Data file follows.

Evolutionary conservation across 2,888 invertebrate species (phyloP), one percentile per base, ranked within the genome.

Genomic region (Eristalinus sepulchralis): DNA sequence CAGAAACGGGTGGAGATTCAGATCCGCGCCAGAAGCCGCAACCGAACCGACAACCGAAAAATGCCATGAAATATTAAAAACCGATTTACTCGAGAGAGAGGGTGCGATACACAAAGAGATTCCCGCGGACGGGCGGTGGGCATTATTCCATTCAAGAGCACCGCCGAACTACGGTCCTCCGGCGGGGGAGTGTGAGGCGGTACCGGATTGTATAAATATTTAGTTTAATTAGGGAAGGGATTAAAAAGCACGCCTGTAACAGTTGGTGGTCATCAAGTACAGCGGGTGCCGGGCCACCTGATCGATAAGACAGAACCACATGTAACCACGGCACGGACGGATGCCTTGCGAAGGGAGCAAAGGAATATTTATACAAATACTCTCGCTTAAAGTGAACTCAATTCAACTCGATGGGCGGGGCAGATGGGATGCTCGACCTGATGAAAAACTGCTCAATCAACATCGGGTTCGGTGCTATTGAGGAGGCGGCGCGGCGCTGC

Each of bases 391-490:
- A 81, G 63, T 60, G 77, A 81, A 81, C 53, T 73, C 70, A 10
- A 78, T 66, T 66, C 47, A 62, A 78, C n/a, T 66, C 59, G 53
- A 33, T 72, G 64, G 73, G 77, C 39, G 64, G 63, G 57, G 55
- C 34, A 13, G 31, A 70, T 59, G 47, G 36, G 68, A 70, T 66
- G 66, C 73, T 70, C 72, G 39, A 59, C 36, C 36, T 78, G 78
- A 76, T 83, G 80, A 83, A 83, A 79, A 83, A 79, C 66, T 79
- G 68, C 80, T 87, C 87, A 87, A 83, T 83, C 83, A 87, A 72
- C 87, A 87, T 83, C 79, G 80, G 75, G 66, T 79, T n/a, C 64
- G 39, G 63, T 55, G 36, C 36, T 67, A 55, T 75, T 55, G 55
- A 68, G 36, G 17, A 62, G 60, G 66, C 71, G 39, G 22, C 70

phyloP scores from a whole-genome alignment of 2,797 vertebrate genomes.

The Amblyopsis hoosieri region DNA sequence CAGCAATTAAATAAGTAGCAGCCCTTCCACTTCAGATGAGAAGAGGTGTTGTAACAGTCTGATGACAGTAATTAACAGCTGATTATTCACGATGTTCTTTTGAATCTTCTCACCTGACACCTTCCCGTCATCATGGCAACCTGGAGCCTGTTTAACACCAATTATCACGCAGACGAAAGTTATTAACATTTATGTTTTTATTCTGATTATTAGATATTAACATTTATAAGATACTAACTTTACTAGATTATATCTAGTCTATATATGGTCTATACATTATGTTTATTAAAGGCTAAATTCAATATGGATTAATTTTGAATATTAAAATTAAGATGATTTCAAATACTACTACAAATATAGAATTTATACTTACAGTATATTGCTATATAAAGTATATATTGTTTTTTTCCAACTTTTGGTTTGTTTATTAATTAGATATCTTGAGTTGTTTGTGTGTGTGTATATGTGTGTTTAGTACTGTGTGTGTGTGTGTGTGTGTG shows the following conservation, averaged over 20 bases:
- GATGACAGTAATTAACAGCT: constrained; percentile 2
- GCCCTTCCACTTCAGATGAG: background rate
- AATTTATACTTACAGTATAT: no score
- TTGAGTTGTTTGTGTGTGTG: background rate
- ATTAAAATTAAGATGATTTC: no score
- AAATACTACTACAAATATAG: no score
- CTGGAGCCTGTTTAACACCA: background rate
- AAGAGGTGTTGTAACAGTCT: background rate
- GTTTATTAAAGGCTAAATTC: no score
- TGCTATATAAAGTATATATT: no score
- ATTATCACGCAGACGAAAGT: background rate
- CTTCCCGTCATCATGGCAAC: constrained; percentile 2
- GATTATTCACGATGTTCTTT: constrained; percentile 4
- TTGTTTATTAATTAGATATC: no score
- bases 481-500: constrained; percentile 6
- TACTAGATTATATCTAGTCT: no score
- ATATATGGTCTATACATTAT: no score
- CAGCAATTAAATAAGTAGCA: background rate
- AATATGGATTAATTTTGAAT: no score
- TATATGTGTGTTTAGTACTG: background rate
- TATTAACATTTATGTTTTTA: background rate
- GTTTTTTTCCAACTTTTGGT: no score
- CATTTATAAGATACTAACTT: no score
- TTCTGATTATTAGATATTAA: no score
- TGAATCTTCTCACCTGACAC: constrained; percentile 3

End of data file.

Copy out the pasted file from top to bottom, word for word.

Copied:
Evolutionary conservation across 2,888 invertebrate species (phyloP), one percentile per base, ranked within the genome.

Genomic region (Eristalinus sepulchralis): DNA sequence CAGAAACGGGTGGAGATTCAGATCCGCGCCAGAAGCCGCAACCGAACCGACAACCGAAAAATGCCATGAAATATTAAAAACCGATTTACTCGAGAGAGAGGGTGCGATACACAAAGAGATTCCCGCGGACGGGCGGTGGGCATTATTCCATTCAAGAGCACCGCCGAACTACGGTCCTCCGGCGGGGGAGTGTGAGGCGGTACCGGATTGTATAAATATTTAGTTTAATTAGGGAAGGGATTAAAAAGCACGCCTGTAACAGTTGGTGGTCATCAAGTACAGCGGGTGCCGGGCCACCTGATCGATAAGACAGAACCACATGTAACCACGGCACGGACGGATGCCTTGCGAAGGGAGCAAAGGAATATTTATACAAATACTCTCGCTTAAAGTGAACTCAATTCAACTCGATGGGCGGGGCAGATGGGATGCTCGACCTGATGAAAAACTGCTCAATCAACATCGGGTTCGGTGCTATTGAGGAGGCGGCGCGGCGCTGC

Each of bases 391-490:
- A 81, G 63, T 60, G 77, A 81, A 81, C 53, T 73, C 70, A 10
- A 78, T 66, T 66, C 47, A 62, A 78, C n/a, T 66, C 59, G 53
- A 33, T 72, G 64, G 73, G 77, C 39, G 64, G 63, G 57, G 55
- C 34, A 13, G 31, A 70, T 59, G 47, G 36, G 68, A 70, T 66
- G 66, C 73, T 70, C 72, G 39, A 59, C 36, C 36, T 78, G 78
- A 76, T 83, G 80, A 83, A 83, A 79, A 83, A 79, C 66, T 79
- G 68, C 80, T 87, C 87, A 87, A 83, T 83, C 83, A 87, A 72
- C 87, A 87, T 83, C 79, G 80, G 75, G 66, T 79, T n/a, C 64
- G 39, G 63, T 55, G 36, C 36, T 67, A 55, T 75, T 55, G 55
- A 68, G 36, G 17, A 62, G 60, G 66, C 71, G 39, G 22, C 70

phyloP scores from a whole-genome alignment of 2,797 vertebrate genomes.

The Amblyopsis hoosieri region DNA sequence CAGCAATTAAATAAGTAGCAGCCCTTCCACTTCAGATGAGAAGAGGTGTTGTAACAGTCTGATGACAGTAATTAACAGCTGATTATTCACGATGTTCTTTTGAATCTTCTCACCTGACACCTTCCCGTCATCATGGCAACCTGGAGCCTGTTTAACACCAATTATCACGCAGACGAAAGTTATTAACATTTATGTTTTTATTCTGATTATTAGATATTAACATTTATAAGATACTAACTTTACTAGATTATATCTAGTCTATATATGGTCTATACATTATGTTTATTAAAGGCTAAATTCAATATGGATTAATTTTGAATATTAAAATTAAGATGATTTCAAATACTACTACAAATATAGAATTTATACTTACAGTATATTGCTATATAAAGTATATATTGTTTTTTTCCAACTTTTGGTTTGTTTATTAATTAGATATCTTGAGTTGTTTGTGTGTGTGTATATGTGTGTTTAGTACTGTGTGTGTGTGTGTGTGTGTG shows the following conservation, averaged over 20 bases:
- GATGACAGTAATTAACAGCT: constrained; percentile 2
- GCCCTTCCACTTCAGATGAG: background rate
- AATTTATACTTACAGTATAT: no score
- TTGAGTTGTTTGTGTGTGTG: background rate
- ATTAAAATTAAGATGATTTC: no score
- AAATACTACTACAAATATAG: no score
- CTGGAGCCTGTTTAACACCA: background rate
- AAGAGGTGTTGTAACAGTCT: background rate
- GTTTATTAAAGGCTAAATTC: no score
- TGCTATATAAAGTATATATT: no score
- ATTATCACGCAGACGAAAGT: background rate
- CTTCCCGTCATCATGGCAAC: constrained; percentile 2
- GATTATTCACGATGTTCTTT: constrained; percentile 4
- TTGTTTATTAATTAGATATC: no score
- bases 481-500: constrained; percentile 6
- TACTAGATTATATCTAGTCT: no score
- ATATATGGTCTATACATTAT: no score
- CAGCAATTAAATAAGTAGCA: background rate
- AATATGGATTAATTTTGAAT: no score
- TATATGTGTGTTTAGTACTG: background rate
- TATTAACATTTATGTTTTTA: background rate
- GTTTTTTTCCAACTTTTGGT: no score
- CATTTATAAGATACTAACTT: no score
- TTCTGATTATTAGATATTAA: no score
- TGAATCTTCTCACCTGACAC: constrained; percentile 3